Important caveat: On certain products, like the Serta iSeries or Tempurpedic, there is a minimum price the retailer is allowed to sell it for, and during some holiday sales, the manufacturer reduces that minimum selling price. For example, Labor Day 2014, Serta offered a free boxspring with the purchase of any of their mattresses, and the retailers were allowed to match that. The day that promotion ended, that sale offer legitimately expired. If a customer tried getting that price the next day, they were unlikely to get it.

The shady part is when the salesman invents some fictional sale to try to pressure you into buying now. Take the salesman’s reduced offer and continue to shop around with that if you have the time and inclination.

Overselling the mattress warranty

There seems to be a lot of warranty-related ones here. When a salesman says a product has a warranty of a certain length, verify that it’s a non-prorated warranty. An honest salesman will tell you right up front, “this product has a 10-year full warranty followed by a 10 year prorated warranty.” Or they’ll just say it has a “10-year warranty.” A dishonest salesman will tell you “This product has a 20-year warranty!” and then leave off the details that the last 10 years in the warranty don’t really count.

Why don’t I really count the prorated warranty? Let’s say you spend $1,000 on a mattress. If it has a 20-year full warranty, if it starts sagging or a coil breaks or something in year 18, you get a new mattress for free, or you at least get the full purchase price back to help reselect. On the other hand, if you have a 20 year prorated warranty and the mattress breaks, you only get $100 back to help reselect. There’s a big difference.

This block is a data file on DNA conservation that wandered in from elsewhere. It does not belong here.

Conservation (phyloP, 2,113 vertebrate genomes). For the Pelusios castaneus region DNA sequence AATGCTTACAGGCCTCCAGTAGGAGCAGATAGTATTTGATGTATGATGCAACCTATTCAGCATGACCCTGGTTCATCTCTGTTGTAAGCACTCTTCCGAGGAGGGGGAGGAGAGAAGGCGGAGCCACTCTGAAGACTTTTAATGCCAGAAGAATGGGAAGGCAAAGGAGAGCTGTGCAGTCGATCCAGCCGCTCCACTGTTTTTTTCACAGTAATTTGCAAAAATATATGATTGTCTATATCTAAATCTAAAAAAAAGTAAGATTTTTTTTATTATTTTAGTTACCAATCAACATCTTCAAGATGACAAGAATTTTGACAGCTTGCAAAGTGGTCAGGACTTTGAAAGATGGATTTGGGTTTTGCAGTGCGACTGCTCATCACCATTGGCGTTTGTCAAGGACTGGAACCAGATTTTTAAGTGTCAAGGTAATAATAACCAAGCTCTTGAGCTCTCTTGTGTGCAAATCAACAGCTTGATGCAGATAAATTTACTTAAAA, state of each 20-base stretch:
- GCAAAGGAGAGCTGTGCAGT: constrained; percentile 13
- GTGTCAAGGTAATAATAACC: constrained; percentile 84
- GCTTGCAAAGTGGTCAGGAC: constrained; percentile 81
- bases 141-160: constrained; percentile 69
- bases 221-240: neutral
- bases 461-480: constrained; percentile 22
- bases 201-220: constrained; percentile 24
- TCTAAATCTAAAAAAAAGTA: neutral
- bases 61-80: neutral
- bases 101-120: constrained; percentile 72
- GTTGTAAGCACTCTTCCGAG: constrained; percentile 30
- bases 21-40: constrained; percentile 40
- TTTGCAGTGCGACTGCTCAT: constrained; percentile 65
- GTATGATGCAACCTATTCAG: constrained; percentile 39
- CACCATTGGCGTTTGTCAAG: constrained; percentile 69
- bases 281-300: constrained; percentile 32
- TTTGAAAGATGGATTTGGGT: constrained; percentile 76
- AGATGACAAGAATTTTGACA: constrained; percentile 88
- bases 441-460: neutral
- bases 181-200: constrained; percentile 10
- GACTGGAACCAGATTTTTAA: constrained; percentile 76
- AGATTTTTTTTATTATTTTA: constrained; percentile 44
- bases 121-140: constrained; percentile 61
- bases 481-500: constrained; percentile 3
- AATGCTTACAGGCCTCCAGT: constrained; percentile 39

Again, honest salespeople will be upfront about that difference. Dishonest salespeople will try to oversell it.

We’re having a huge sale! This model usually retails for $4,500, and it’s on sale for $1,500!

A disturbing number of places have fake “retail” prices or “list” prices that the product has never sold at. Department stores are the worst offenders, but some mattress specialty stores have started doing this as well. Pay little attention to the regular retail price of an item. There’s a psychological trick known as Anchoring that some retailers try to abuse to make you think you’re getting a good deal. The idea is that your brain latches onto the first piece of information you get about something you’re making a decision on. In this case, it’s the fake “retail” price. Your brain sees this high price, and “anchors” your expectations that the price is a legitimate one.

price anchoring at a department store

This is an example of price anchoring at a department store. Notice the weird “regular prices” ending in 7.50 that were invented just to pretend that the regular price is 60% off.

In most cases, a sale that big is not a real sale, and the mattress has never sold for that absurdly high price. Dishonest salespeople will highlight this fake retail price and talk about how great of a deal you’re getting. An honest salesperson will focus on the current price or even acknowledge that the “list” price isn’t the real one.

Conclusion

Luckily, honest salespeople exist, even in the mattress industry. I still maintain it’s best to go into a showroom to try out the mattresses for support and comfort. But, once you find the right mattress, if the salesman creeps you out, don’t be afraid to make the purchase online. Conversely, if you get an honest salesperson, don’t be afraid to give him or her your business and tell your friends.

What other slimy salesman tricks have you run into? Let me know in the comments below.

Thanks again for reading.